So yeah. I don’t know whether David has stopped messaging me back because he’s busy or because he’s hung up on his ex or because I’m trans and I just want to figure out a way I can stop wanting him so bad.
In fact, it would be great to figure out how to stop wanting anyone at all because I’m so damn tired of having what is, to me, a gigantic cosmic genetic mistake mean that no-one is actually attracted to me. Instead they’re attracted to a clothed me-with-a-penis which doesn’t exist except in their own minds.
Wishing for a Cyberman Upgrade.
DEAR WISHING FOR A CYBERMAN UPGRADE: So I want to preface this with the obvious disclaimer: I’m a hetero, cis-gendered man. I’m at best going to have an outsider’s perspective on this and there will inevitably be issues that I may be unfamiliar with, or even unaware of. If I happen to end up being insensitive or say something offensive, then I want to apologize in advance.
With that being said, let’s do this thing.
Not gonna lie, WCU, you’re in a tough spot. Dating is hard enough. Dating when you’re a sexual minority is going to make it tougher. Adding on the fact that you’re a gay trans man as well makes you a minority within a minority and while we as a society have made a lot of progress over time when dealing with issues about sexual identity, gender expression and the like, we still aren’t at that Star Trek utopia where everyone’s pretty much cool with everyone else.
Just, y’know. Minus the godawful polyester outfits. Geh.
So I want to acknowledge right off the bat that you’re in a tough spot. Dating for you is going to have risks that I as a cis-gendered guy am simply not going to encounter. You have very real, very legitimate concerns for your emotional and physical safety. And, unfortunately, you’re going to encounter people who are going to get hung up over the fact that you’re trans. It sucks, it absolutely sucks. But we don’t necessarily know that this is the case here.It could be that your hunky crush had an attack of what cartoonist Bill Roundy call the Orientation Police – the fact that you’re trans means he’s feeling as though his sexual orientation has been called into question via his attraction to you. Or he might not be quite sure how he feels about the fact that you’re a guy with a vagina and has a touch of gynophobia.
Or, like you said: it could very well be the fact that he’s hung up on his ex or that he’s crazy stupid busy. Or it could be that he’s into you but not ready to date ANYONE yet or any of the other reasons why any of us may make out with someone but decide not to pursue things further. Without more information, it’s hard to say. It’s easy to assume that our number one anxiety is the reason – it’s almost always in the forefront of our minds, after all – but that’s not always the case. Hell, most of the time, that was never the issue at all.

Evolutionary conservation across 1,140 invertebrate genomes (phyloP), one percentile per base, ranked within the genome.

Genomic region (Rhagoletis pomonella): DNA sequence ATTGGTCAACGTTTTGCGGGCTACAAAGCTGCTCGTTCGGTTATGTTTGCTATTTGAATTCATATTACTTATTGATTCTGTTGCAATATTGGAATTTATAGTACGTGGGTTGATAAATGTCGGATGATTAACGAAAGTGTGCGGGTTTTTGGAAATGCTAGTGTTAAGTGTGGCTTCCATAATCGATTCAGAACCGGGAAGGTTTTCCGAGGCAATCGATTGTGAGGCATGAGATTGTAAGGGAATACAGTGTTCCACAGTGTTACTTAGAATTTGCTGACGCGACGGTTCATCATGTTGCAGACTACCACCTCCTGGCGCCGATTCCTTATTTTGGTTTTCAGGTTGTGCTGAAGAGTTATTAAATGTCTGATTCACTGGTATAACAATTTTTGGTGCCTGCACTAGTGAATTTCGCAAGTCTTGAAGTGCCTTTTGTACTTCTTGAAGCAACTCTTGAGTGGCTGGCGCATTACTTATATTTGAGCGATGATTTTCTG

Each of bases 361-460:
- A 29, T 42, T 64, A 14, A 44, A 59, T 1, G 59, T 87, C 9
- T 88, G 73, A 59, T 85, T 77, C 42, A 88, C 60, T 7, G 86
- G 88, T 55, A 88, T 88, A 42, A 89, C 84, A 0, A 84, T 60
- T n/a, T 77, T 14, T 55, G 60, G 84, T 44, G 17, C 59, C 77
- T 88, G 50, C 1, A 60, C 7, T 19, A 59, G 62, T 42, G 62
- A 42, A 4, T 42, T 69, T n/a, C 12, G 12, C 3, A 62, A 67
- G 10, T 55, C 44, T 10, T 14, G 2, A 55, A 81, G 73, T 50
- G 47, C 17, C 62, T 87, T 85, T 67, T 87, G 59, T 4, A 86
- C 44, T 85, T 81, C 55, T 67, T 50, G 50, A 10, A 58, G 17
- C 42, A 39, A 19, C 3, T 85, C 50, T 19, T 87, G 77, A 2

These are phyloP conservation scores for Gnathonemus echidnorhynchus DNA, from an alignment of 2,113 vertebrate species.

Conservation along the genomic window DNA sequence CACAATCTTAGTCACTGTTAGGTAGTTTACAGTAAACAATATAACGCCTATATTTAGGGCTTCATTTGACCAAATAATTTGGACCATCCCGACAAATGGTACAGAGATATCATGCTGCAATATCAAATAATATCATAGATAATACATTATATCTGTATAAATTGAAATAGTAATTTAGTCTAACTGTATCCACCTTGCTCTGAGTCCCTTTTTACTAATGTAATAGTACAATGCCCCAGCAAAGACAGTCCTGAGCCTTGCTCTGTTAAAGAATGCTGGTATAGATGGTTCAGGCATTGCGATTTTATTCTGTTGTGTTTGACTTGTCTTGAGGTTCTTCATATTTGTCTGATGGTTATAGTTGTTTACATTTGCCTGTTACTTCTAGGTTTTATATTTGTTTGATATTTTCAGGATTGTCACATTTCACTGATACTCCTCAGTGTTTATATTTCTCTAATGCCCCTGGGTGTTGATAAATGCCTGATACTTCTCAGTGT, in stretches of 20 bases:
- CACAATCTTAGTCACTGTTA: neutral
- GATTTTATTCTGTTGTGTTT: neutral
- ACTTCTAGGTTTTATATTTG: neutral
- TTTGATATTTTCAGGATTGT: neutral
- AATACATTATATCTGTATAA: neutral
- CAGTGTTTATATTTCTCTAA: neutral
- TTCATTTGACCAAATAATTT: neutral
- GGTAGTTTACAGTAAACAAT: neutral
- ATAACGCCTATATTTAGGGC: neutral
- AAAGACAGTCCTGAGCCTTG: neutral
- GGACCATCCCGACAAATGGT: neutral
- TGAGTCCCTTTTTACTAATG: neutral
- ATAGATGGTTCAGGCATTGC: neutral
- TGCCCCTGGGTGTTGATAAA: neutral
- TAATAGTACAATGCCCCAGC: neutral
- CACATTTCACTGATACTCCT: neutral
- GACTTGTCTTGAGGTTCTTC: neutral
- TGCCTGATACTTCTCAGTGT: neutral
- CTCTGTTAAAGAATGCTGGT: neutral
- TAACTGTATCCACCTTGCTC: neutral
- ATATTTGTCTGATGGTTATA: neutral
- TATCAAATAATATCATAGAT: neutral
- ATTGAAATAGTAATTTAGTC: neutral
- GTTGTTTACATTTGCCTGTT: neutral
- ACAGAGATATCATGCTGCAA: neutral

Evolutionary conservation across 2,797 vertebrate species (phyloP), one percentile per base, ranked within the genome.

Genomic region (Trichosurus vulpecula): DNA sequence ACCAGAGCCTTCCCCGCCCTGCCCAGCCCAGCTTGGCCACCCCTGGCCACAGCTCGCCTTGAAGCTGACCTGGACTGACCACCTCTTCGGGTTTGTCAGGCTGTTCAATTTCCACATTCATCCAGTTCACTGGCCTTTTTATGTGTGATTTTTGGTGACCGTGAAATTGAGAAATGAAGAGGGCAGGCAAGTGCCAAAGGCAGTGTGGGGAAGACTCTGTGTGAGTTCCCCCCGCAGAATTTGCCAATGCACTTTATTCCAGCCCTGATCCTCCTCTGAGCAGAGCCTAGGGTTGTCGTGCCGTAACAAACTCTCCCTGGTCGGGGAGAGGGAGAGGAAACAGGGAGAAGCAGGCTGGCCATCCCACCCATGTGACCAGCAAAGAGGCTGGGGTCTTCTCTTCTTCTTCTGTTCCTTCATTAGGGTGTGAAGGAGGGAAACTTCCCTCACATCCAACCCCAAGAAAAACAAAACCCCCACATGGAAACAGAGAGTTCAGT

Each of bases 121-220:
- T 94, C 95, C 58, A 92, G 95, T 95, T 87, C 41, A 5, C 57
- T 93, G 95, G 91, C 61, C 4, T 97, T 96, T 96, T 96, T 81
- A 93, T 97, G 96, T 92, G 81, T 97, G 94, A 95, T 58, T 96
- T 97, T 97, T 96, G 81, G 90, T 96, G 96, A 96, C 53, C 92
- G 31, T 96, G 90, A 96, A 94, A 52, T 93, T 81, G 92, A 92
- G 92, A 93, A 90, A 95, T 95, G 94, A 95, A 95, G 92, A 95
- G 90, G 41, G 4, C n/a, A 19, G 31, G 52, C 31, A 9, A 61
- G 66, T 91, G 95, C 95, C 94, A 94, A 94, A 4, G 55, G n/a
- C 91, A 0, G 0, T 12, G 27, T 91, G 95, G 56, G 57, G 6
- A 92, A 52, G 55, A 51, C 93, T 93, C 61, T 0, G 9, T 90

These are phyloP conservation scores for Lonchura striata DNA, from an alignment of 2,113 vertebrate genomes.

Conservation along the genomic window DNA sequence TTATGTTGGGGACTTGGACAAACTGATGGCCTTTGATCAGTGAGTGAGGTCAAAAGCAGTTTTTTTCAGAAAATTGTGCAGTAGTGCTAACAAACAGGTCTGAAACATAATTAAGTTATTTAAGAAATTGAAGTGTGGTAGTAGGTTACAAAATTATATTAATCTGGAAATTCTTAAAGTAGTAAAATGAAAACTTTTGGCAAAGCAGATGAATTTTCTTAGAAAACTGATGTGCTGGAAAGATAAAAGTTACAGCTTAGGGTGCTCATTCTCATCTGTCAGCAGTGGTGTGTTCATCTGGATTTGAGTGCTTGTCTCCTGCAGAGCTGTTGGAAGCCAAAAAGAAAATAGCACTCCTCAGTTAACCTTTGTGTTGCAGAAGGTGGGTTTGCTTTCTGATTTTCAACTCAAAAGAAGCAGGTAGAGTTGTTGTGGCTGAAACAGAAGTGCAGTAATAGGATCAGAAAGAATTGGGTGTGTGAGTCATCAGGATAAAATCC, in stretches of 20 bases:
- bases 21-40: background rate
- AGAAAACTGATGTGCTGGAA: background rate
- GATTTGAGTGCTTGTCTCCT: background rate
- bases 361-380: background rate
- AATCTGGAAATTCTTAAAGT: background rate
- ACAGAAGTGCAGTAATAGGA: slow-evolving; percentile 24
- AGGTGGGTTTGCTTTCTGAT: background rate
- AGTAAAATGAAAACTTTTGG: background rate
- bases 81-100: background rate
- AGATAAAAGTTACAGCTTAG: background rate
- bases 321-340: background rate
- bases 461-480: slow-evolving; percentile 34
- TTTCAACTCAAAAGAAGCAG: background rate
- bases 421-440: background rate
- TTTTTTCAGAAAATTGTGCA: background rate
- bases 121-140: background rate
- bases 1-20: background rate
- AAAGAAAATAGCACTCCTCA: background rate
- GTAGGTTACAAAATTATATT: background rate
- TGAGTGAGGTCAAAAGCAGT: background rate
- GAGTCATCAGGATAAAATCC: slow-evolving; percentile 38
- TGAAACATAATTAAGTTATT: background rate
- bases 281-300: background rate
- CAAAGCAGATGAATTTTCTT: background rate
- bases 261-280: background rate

But let’s say for argument’s sake that it is the fact that he’s uncomfortable with you being trans… if all of your awesome qualities and his crazy attraction to you all come in second to his discomfort and he’s not willing to make the effort to get over it, do you REALLY want to date him? Because let’s be honest: you sound pretty awesome, and you deserve someone who knows you’re awesome. If he’s self-selecting out because he’s uncomfortable and he’s not willing to deal with his discomfort, then he’s doing you a favor in the long term by filtering himself out of your dating pool. If this isn’t the case and it’s just “right guy, wrong time”… well, that’s just dating, unfortunately. Womp womp. It happens to everyone, gay, bi or straight, cisgendered or trans or nonbinary.
If it’s about his having an issue about your being a trans man: well, you’ve been freed to find someone who is into you who doesn’t have his hang-ups. You ARE a real man. If he (or any other guy, for that matter) doesn’t see you that way, then you don’t want HIM.
So here’s what I suggest. Message him one last time. Tell him you like him and you’d really like to see him again. If things clear up and he’s available, you’d love for him to get in touch with you; the ball’s in his court now. And then you leave it at that. You’ve made your case, you’ve told him that if he wants to see you, he’s going to have to make the next move. And then… you move on. Either he’ll get in contact with you and you can go out and enjoy those sloppy make-outs and that potentially ill-advised hook-up or he won’t and then you’re pretty much where you are now and you haven’t really lost anything.
I recognize that this is cold comfort right now, because you’ve been rejected and rejection sucks and you hurt and you want his hotness bad. You want love, you want affection, you want pure, animalistic, mind-blowing sex and you have a right to all of that. And like I said: it’s going to be hard. But hard isn’t impossible. Dating at it’s core is a numbers game, and no matter the circumstances, you’re inevitably going to have mismatches and meet guys who’re just not compatible with you before you meet somebody who is right for you. And when you do find him… well, it’s going to be all the sweeter for the time and effort that it took. And they are out there. I promise.
Please send your questions to Dr. NerdLove at his website (www.doctornerdlove.com/contact); or to his email, firstname.lastname@example.org)